Ofcom’s proposals for fairer mobile contracts: the OS view

by Ombudsman Services | Sep 26, 2018

Ofcom has today set out proposals designed to ensure fair and transparent pricing for consumers who pay for mobile handsets and services such as calls and data in the same contract.

The telecoms industry regulator says around two in three pay-monthly mobile customers are on such ‘bundled’ contracts.

It is consulting on two possible options as it looks to “ensure that handset charges are clear and fair – not just when (consumers) enter a contract, but also when their minimum period is up.”

The first option would involve requiring providers to break down the cost of the different parts of the mobile package.

Ofcom says such information should be provided clearly and transparently, at the point of sale and again at the end of the minimum contract period.

The second would impose a requirement on providers to automatically introduce “fairer” tariffs at the end of the minimum contract period.

Under this option, mobile firms would move customers to a different default deal when their minimum contract period ends, so they stop paying for their handset and instead only pay for services such as calls, data and messages.

Another option is for customers to retain the same calls, data and message allowance at the end of the fixed term but pay a reduced tariff – essentially some form of handset discount.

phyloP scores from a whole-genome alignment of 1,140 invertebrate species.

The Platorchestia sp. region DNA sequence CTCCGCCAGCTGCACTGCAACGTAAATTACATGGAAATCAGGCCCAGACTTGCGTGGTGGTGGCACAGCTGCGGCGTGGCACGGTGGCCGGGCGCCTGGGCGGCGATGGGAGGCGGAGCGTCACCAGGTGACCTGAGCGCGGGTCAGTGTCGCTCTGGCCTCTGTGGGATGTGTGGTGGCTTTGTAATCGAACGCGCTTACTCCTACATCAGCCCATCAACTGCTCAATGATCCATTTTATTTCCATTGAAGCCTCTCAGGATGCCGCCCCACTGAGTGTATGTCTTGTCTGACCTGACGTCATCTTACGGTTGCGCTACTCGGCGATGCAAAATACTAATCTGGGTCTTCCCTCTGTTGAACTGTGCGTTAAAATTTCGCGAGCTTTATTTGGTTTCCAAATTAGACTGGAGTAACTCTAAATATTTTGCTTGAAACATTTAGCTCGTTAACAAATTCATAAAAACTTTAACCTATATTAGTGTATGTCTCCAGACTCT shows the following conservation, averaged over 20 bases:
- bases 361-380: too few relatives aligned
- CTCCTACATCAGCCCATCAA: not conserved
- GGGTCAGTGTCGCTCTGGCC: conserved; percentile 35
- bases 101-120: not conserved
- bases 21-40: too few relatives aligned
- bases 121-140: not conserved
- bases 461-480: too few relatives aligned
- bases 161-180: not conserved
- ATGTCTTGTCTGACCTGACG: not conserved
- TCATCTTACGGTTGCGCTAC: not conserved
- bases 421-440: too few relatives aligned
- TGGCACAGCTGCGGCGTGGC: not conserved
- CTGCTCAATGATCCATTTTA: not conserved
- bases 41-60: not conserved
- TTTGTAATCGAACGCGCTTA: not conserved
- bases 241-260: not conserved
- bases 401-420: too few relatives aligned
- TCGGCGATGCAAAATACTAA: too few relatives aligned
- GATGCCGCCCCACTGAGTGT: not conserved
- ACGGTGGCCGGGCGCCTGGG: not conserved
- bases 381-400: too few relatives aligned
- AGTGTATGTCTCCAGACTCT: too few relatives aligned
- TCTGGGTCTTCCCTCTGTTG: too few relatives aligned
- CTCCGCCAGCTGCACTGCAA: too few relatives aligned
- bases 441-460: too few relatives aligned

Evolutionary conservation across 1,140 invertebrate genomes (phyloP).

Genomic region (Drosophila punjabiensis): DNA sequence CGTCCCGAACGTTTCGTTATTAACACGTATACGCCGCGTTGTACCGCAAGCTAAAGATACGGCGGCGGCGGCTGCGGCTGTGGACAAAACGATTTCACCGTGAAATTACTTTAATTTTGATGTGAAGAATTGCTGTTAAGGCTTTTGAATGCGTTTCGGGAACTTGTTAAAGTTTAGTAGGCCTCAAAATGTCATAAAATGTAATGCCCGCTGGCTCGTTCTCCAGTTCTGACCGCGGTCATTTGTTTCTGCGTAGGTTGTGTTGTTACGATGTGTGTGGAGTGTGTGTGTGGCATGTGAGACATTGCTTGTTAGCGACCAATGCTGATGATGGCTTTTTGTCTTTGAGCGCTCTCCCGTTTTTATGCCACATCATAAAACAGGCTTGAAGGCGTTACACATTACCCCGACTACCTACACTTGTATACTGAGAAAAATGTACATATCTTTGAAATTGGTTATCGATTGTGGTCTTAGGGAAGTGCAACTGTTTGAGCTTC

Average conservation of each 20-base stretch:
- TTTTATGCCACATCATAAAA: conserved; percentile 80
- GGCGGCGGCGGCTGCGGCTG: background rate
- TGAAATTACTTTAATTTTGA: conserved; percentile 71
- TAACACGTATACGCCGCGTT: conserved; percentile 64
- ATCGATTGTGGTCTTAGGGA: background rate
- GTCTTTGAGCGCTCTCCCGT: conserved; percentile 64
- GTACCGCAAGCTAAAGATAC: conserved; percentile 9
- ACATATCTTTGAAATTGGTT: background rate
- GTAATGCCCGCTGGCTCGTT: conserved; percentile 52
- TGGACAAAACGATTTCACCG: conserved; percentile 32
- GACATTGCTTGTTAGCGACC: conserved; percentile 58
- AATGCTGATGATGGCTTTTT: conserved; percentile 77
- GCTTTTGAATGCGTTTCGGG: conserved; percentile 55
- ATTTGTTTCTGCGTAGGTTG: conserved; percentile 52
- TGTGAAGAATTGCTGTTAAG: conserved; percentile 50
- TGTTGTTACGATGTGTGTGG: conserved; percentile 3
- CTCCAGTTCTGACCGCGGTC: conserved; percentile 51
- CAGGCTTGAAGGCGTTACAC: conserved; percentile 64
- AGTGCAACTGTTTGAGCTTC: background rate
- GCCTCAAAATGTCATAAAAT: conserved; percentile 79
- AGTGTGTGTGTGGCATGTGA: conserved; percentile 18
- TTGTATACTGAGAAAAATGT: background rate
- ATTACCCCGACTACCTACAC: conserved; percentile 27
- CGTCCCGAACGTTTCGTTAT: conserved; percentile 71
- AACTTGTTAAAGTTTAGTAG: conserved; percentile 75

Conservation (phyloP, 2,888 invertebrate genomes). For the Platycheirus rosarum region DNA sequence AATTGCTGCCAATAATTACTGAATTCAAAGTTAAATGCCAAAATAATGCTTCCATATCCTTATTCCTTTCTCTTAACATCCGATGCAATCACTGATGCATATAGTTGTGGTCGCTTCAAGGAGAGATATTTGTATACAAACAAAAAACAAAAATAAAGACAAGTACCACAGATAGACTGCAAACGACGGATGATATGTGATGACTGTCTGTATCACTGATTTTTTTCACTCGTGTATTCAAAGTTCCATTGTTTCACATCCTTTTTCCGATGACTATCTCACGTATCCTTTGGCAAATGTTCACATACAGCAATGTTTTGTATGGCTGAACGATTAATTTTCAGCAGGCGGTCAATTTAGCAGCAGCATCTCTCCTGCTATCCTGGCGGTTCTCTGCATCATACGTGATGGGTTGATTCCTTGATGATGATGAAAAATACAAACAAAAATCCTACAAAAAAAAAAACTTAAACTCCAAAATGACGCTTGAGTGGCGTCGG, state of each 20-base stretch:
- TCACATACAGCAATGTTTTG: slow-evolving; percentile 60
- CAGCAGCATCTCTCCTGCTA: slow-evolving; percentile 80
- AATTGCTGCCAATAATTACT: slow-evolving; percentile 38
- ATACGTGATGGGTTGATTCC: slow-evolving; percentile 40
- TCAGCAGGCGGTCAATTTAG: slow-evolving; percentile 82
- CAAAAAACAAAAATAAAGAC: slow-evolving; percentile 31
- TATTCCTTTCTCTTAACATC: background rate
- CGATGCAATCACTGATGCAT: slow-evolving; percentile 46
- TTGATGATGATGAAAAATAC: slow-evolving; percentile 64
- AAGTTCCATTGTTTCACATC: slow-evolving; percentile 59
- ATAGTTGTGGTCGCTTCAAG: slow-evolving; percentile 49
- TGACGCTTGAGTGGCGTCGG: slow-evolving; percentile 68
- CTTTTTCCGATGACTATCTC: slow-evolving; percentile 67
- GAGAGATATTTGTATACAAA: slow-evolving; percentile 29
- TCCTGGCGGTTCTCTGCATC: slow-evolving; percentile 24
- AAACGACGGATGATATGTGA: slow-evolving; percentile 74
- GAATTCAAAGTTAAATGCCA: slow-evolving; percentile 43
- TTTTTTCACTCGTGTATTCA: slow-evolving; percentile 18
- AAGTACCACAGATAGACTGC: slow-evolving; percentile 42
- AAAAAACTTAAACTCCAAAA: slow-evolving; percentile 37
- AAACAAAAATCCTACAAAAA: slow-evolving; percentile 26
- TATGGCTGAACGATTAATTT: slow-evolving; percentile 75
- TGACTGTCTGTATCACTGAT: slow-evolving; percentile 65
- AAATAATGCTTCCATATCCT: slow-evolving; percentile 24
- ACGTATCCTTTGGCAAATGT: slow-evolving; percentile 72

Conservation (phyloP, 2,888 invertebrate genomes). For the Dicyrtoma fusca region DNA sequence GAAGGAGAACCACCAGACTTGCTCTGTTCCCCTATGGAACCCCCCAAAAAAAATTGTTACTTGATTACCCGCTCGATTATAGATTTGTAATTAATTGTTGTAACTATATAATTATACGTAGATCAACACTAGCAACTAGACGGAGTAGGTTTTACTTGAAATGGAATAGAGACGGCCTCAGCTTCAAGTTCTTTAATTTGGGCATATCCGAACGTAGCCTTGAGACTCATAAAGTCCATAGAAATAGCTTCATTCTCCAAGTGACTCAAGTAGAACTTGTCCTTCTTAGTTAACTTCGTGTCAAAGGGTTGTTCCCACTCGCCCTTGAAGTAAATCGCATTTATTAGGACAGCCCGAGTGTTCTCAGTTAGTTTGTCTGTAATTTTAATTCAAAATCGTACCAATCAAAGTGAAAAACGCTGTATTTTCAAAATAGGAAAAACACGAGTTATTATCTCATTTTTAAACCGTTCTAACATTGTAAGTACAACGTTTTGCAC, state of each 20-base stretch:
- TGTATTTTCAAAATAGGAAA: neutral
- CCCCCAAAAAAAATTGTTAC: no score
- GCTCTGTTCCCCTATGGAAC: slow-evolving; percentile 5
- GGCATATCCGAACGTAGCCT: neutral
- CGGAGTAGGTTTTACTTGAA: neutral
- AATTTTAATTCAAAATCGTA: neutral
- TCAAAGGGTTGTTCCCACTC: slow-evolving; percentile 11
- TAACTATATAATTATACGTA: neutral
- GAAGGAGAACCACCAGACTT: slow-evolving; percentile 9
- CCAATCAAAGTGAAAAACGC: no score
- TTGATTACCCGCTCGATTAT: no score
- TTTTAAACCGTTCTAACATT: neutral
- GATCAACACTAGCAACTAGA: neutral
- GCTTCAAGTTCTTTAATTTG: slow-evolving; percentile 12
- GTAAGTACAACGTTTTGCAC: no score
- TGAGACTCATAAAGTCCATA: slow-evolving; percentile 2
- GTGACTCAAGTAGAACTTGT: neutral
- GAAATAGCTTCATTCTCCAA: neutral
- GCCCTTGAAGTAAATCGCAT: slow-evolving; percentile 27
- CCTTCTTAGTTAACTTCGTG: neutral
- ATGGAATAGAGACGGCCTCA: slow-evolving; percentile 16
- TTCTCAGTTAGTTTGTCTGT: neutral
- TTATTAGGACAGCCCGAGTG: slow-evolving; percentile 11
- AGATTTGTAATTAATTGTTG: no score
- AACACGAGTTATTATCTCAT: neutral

Here at Ombudsman Services we welcome Ofcom’s proposals, which you can read more about in more detail here.

Mike Waldron, an ombudsman in the Ombudsman Services: Communications team, said: “Consumers have a right to expect fairness and transparency on pricing, so they can make informed buying decisions.

“The industry is already starting to make improvements in this area. Too often, however, bundled phone contracts are opaque – meaning consumers don’t know what they are actually paying for.

“In addition, customers are often left paying more than they need to when a fixed term ends. We agree that this needs to change.

“For us, the key point is that consumers shouldn’t have to go to great lengths to find out what they are paying for or establish whether they are getting a good deal.

“The options put forward by Ofcom have the potential to benefit consumers and address some long-standing issues. We look forward to contributing to this consultation.”

Ofcom is seeking comments on its proposals by 7 November. It will then examine responses and evidence before publishing detailed proposals to take forward in 2019.